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Rudyard Kipling's Mark of the Beast


It's no beauty.

Rod Lott November 13th, 2012

Rudyard Kipling's Mark of the Beast is unlike any film I’ve ever seen. Before that works you into frenzied anticipation, please note that’s only because it has the most convoluted DVD menu in history.

markbeast

Not only is the title superimposed over an image from the indie effort, but two clickable options, two URLs and four review blurbs, as if to convince you upfront that you are about to witness brilliance. To further complicate the eyesore, the blurbs are not presented in consistent typeface, color or size. In other words, it overdoes it.

Then again, so does the narration, which is an immediate sign that the 70 minutes or so to come will be less than stellar. Following Kipling’s short story faithfully, it recounts a New Year’s Eve party in a cabin that the celebrants will never forget — mostly because one of them gets bitten by a boil-ridden leper. This is what happens when you dare amble through a forest in which shrines to “the monkey god” are constructed and in plain view.

After surviving the bite, Fleete (Phil Hall of the Bikini Bloodbath trilogy — yes, there exists such a thing) just can’t eat enough chops. Soon thereafter, he’s snarling. This makes Sheriff Strickland (Dick Boland, also of the Bikini Bloodbath trilogy) and Debbie (DTV scream queen Debbie Rochon) wonder if he’s in need of a rabies shot or an exorcism. As the title suggests, ’tis the latter.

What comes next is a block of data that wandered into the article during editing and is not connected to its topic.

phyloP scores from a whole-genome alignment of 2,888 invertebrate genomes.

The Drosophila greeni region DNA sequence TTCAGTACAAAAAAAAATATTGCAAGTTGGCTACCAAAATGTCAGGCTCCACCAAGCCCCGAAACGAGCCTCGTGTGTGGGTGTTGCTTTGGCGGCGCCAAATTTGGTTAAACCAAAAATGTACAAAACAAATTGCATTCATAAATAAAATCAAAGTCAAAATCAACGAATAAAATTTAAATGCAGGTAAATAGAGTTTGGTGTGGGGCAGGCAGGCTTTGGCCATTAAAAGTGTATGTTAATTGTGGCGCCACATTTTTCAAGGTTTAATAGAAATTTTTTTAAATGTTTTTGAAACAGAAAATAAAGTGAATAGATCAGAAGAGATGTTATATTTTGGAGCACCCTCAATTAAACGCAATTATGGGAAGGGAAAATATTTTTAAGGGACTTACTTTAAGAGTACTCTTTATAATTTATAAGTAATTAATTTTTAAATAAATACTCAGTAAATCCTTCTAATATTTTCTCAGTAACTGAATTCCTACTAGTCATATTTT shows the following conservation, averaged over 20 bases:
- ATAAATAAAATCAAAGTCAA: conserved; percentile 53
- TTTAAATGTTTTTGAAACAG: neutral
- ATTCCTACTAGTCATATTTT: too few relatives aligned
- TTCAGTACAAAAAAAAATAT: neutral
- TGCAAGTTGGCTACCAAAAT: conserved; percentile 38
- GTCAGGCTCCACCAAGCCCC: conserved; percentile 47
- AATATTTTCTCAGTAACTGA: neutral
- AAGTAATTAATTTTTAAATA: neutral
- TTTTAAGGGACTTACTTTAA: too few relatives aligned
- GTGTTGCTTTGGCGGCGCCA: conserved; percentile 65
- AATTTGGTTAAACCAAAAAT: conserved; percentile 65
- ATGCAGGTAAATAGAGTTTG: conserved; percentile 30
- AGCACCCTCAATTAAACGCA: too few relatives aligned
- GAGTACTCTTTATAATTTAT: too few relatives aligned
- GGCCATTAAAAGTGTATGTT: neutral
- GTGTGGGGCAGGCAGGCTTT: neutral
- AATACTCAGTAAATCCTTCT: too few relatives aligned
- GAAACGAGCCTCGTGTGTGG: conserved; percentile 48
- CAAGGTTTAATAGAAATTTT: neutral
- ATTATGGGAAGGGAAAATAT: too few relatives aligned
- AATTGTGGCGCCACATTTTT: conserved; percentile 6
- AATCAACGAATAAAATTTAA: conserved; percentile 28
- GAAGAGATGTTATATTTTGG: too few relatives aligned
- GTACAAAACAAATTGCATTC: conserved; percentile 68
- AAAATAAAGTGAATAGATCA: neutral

I like that directors Jonathan Gorman and Thomas Edward Seymour (the guys behind, yep, that Bikini Bloodbath thingie) are drawing inspiration from the literary classics, because the works are classic for a reason. (Bonus for DIY filmmakers: They’re in the public domain, so you don’t have to pay for rights.) In their adaptation, however, they fail to strike a balance between reverence and relevance.

For example, they should have updated the narration to match the modern times in which they’ve updated the story to exist, because in using Kipling’s prose almost word for word, she simply doesn't speak like we speak, nor sound like every other character: "And his body shone like silver, and his disease was heavy upon it." There’s nothing wrong with hewing that closely to the source material ... if it’s done across the board.

As is, the constant back-and-forth switch is jarring — especially since we know Kipling didn’t write sentences like “Are you fucking with me?” and “Shit or get off the pot here, c'mon.” But what really keeps Mark of the Beast from matching its ambition is the amateurish acting, Rochon excepted. To borrow another line of dialogue from the film, “This shit ain't workin'.” —Rod Lott

 
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